Automotive Local Sourcing: Will Total Cost Focus Win Over Unit Cost at Jaguar Land Rover? (Part 3)

In the first two posts in this series (Part 1 and Part 2), I examined a handful of factors that play -- or should play -- into total cost calculations for global sourcing. Criteria such as these will be critical when Jaguar Land Rover figures out its optimal supply strategy as it doubles, rather than eliminates, production at one of its facilities in the UK, a plant that currently has a strong regional supply base. In this final post in the series, I'll share a few more items that should factor into total cost across any manufacturing operation, especially high-volume, low-mix environments such as automotive. Now on with the total cost list:

Size -- the relative size of a part or component has little to do with total cost directly, but as a general rule, it nearly always proves the case that if an item can fit in a shoebox (and does not bulk out too early from a logistics perspective) then it's at least a candidate for global sourcing. If it's larger than a shoebox, be careful.

Quality -- Automobile manufacturers have gotten much better in recent years at improving initial product quality. If you look at survey data, the number of defects per vehicle has dropped significantly and usually on a somewhat consistent basis over the past two decades. And this is despite the rise of global sourcing. Yet few companies have the ability to easily analyze warranty claims over a four or five year period based on where a given part or component came from (let alone the specific supplier facility). Companies must factor into account quality that extends throughout the warranty period -- not just initial defect rates -- when looking at potential global sources of supply.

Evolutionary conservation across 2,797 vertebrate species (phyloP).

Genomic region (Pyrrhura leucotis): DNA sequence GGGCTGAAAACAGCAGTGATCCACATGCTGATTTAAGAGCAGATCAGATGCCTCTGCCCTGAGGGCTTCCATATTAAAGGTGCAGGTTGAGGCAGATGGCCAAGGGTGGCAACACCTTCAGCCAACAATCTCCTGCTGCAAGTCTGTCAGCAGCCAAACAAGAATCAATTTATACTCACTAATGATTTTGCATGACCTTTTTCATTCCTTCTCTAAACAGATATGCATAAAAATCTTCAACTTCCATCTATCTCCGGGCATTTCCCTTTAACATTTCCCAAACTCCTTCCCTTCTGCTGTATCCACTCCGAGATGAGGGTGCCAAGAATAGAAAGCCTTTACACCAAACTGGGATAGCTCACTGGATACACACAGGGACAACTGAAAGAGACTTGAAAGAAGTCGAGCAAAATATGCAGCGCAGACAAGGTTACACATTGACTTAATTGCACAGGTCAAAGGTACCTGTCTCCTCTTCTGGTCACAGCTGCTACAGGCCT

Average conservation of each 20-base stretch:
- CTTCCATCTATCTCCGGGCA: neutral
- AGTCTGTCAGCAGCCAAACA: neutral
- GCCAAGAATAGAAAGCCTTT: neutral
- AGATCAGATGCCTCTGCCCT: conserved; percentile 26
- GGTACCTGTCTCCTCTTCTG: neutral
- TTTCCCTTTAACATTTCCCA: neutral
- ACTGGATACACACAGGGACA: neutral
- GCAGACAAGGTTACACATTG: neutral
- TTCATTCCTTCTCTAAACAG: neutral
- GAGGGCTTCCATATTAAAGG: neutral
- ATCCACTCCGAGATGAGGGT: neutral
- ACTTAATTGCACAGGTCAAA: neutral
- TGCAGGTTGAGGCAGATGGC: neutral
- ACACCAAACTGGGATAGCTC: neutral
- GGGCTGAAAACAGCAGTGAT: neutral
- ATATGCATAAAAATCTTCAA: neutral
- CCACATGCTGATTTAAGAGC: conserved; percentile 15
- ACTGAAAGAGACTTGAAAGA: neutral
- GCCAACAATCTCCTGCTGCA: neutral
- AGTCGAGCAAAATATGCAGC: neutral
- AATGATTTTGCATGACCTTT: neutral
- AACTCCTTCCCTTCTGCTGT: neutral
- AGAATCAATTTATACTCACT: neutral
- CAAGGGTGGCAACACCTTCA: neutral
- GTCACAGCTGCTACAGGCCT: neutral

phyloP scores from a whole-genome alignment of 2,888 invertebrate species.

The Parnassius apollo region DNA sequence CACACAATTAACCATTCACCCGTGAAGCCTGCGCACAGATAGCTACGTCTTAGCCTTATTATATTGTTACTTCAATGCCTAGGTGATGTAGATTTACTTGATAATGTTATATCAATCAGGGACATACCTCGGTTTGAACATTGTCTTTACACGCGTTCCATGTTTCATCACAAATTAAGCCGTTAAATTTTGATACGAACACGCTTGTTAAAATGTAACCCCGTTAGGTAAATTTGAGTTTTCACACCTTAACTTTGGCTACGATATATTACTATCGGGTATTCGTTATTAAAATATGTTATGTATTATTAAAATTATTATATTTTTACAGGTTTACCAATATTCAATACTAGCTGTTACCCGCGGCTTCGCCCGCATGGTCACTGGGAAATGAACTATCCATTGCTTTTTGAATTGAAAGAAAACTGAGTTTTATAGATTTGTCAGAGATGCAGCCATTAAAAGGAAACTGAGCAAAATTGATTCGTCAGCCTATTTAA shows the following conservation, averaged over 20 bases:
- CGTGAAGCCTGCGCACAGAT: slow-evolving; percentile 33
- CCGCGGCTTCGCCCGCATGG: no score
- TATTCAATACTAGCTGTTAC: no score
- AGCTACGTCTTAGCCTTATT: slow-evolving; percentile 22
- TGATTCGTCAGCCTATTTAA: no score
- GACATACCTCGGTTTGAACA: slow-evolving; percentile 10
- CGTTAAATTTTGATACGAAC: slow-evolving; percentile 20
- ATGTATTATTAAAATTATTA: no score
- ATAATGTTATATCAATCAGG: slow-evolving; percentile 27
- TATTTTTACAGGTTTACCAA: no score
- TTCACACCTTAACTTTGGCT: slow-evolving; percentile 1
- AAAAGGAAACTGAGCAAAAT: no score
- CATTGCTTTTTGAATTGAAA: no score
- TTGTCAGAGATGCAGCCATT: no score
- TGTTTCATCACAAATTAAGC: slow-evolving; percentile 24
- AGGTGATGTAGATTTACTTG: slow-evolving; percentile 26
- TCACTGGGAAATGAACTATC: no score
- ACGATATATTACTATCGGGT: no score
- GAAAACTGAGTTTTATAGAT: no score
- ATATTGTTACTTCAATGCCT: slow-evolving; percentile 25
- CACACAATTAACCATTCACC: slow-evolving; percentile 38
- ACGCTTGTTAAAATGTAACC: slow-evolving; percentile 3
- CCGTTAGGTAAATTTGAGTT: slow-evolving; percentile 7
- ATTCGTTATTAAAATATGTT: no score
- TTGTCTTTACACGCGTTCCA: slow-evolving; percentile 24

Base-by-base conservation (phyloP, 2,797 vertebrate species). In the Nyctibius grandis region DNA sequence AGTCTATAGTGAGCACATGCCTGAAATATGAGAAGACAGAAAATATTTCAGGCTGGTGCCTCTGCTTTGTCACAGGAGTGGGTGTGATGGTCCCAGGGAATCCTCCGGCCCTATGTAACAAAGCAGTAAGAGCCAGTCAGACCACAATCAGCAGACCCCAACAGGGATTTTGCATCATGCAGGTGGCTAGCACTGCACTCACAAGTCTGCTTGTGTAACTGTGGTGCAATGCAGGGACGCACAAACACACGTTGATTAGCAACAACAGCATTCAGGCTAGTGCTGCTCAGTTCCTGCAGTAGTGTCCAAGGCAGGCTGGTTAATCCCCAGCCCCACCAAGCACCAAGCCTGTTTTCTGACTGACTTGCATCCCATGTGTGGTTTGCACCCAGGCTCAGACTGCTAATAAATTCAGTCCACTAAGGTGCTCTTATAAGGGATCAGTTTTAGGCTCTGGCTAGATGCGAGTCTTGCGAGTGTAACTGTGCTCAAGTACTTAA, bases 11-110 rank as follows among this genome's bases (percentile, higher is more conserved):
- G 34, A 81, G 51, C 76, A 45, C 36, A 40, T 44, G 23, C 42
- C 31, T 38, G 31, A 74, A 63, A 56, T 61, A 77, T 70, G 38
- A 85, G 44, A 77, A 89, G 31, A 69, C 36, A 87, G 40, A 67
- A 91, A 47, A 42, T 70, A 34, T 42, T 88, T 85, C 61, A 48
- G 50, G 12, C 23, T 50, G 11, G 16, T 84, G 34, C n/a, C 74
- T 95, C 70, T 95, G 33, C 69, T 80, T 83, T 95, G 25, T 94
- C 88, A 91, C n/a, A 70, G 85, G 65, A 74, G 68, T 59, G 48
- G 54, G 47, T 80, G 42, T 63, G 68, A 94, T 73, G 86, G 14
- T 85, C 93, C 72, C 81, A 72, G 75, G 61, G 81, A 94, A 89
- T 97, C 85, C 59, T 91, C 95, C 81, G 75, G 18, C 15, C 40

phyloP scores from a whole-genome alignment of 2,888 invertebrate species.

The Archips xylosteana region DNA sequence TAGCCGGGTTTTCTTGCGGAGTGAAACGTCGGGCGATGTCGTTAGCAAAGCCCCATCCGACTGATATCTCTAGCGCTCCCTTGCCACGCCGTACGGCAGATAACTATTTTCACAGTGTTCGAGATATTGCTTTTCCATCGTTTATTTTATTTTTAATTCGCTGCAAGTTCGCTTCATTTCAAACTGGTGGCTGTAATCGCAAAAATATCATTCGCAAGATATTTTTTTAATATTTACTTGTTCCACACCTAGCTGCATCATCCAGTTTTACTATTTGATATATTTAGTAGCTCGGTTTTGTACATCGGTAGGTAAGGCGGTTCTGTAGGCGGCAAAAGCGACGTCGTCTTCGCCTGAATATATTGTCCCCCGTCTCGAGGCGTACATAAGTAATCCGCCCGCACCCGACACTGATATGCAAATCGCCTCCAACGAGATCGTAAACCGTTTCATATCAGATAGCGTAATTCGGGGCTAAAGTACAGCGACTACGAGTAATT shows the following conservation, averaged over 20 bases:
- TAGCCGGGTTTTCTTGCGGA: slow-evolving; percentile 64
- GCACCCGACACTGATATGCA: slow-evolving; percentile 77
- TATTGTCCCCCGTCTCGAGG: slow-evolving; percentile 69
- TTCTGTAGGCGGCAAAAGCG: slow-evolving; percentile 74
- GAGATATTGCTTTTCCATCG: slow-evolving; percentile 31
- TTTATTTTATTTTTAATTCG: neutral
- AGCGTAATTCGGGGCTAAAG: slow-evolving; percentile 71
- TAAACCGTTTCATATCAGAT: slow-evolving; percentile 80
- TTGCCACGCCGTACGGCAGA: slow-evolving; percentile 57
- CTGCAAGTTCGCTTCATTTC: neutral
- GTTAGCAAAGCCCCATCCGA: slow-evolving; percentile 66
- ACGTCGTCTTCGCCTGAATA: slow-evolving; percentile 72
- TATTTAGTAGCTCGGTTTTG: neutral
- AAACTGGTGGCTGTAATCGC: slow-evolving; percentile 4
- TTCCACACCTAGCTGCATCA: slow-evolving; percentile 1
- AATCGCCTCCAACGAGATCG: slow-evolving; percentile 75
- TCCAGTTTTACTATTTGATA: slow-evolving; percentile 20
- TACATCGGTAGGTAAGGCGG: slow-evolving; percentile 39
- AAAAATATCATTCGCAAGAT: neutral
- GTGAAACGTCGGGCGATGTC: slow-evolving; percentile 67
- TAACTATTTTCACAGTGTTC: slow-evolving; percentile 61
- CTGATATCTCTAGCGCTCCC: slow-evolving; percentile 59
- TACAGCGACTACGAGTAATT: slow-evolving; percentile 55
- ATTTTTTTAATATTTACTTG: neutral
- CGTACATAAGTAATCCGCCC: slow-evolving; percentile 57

Inventory carrying costs -- Inventory carrying costs typically increase at incremental rates when companies change from local to regional to national to near-shore to global sources of supply. The reason is simple. The more distant a supplier, the more inventory you need to keep on hand on ensure that a line does not go down. In the case of automotive firms, global suppliers should be willing to warehouse or carry inventory locally to ensure adequate supply (or should pass along additional price concessions to ensure that manufacturers, if they're not set up for just in time programs, can carry more inventory themselves.

Logistics -- Everyone knows it costs more to move a container from a distant port than it does to put one on a truck or train (not to mention using two or three of the modes within the same point-to-point model). But the variability of cost, owning to available capacity and competition, surcharges and other areas should factor into a global sourcing equation. Even with global freight at relatively low price levels today, manufacturers should budget for material price variance. Moreover, don't forget the hidden high tax of air freight (which can be required at any point in the supply chain) to avoid production shutdowns when lead times increase and/or available inventory levels drop.

Have we missed any of the big total cost global sourcing factors in automotive manufacturing in this series? I can think of a few more (e.g., tooling costs) but if we're remiss in the most obvious ones, please post a comment.

Jason Busch

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